This is evident from today’s publication of the new EU sanctions list in the Official Journal.
Alina Kabayeva is a former Olympic, World and European champion in rhythmic gymnastics. After her sports career, she was a member of the State Duma, the Russian parliament. She also headed the National Media Group, which is jointly responsible for all state media in the country.
She has been in a relationship with Putin since 2008. However, the Kremlin has never officially confirmed this. When a gossip magazine wrote about the relationship that year, according to good Russian custom, it was immediately shut down.
Putin’s ex-wife Lyudmila Ocheretnaya and two of their daughters also faced these punitive measures.
About Kabayeva – and all the speculation about her having children with Putin – we wrote this article last month:
The new sanctions list also includes high-ranking military personnel who are held jointly responsible for the Butsha and Mariupol massacres. There, many innocent civilians were killed by Russian troops.
Sanctions include a Colonel known as the “Butsha Butsha” and the Colonel General nicknamed “The Butcher of Mariupol”. In total, the EU has 65 people in its sights.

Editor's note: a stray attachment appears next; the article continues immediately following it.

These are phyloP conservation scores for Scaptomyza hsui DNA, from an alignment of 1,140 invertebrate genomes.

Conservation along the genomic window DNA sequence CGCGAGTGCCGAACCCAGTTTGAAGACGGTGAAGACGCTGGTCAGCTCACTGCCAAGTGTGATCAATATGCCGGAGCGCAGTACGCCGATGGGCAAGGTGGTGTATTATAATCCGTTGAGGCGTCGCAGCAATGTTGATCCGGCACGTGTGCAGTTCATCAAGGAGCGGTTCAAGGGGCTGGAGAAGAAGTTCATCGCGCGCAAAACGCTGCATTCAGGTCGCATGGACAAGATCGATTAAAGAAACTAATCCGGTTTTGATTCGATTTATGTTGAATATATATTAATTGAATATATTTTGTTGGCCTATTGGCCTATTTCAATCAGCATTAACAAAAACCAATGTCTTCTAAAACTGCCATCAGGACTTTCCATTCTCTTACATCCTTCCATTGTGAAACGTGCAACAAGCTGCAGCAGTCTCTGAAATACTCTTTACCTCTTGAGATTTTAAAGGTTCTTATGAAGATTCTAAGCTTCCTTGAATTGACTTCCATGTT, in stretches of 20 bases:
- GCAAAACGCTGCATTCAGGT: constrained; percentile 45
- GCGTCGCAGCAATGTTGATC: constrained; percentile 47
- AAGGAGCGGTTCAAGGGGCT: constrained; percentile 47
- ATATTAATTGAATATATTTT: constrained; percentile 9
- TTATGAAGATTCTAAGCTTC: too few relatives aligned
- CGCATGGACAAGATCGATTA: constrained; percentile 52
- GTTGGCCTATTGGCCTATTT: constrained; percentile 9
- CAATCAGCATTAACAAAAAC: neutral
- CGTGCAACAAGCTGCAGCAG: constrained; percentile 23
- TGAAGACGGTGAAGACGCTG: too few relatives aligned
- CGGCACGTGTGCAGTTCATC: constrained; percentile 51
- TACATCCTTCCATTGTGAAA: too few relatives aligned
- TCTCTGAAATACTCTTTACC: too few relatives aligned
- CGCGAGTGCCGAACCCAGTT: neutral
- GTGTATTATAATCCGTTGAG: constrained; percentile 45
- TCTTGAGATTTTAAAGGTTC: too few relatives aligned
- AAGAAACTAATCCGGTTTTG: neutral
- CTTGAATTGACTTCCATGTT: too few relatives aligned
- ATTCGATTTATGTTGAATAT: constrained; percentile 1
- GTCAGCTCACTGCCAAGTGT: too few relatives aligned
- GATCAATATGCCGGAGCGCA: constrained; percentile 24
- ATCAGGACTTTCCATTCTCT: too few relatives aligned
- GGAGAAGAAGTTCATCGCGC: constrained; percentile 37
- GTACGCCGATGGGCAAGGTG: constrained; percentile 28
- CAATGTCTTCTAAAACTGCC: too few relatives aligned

The publication of the new sanctions marks the 100th day of the Russian invasion of Ukraine. The toughest sanction in the package is a ban on imports of Russian crude oil by sea. The ban will go into effect in six months.
Oil on the ground
In eight months, the import of refined products from Russia to the EU will be banned. EU banks and financial institutions are also no longer allowed to insure or finance ships carrying Russian oil. This makes it more difficult for Russia to sell the oil to countries outside the EU.
Hungary, Slovakia and the Czech Republic, landlocked EU countries dependent on the Russian pipeline, will have more time to adapt their infrastructure. Europe wants to quickly introduce an import ban on imports of Russian onshore oil, but no date has yet been set.
Germany and Poland have already declared that they will give up Russian oil this year, which they import by land. The oil boycott should have cut off around 90% of Russia’s oil supplies to the EU by the end of this year.
In addition, Russia’s largest bank, Sberbank, two other Russian banks and a Belarusian bank are cut off from SWIFT, the international communication service for banks. The EU will also ban three Russian public channels.
Ukrainian President Volodomir Zelensky expresses his gratitude to EU leaders on Twitter. “The sixth sanctions package increases pressure on Russia by withholding oil profits,” he wrote.
Earlier this week, RTL Nieuws reported on the consequences of the oil boycott for the Netherlands:
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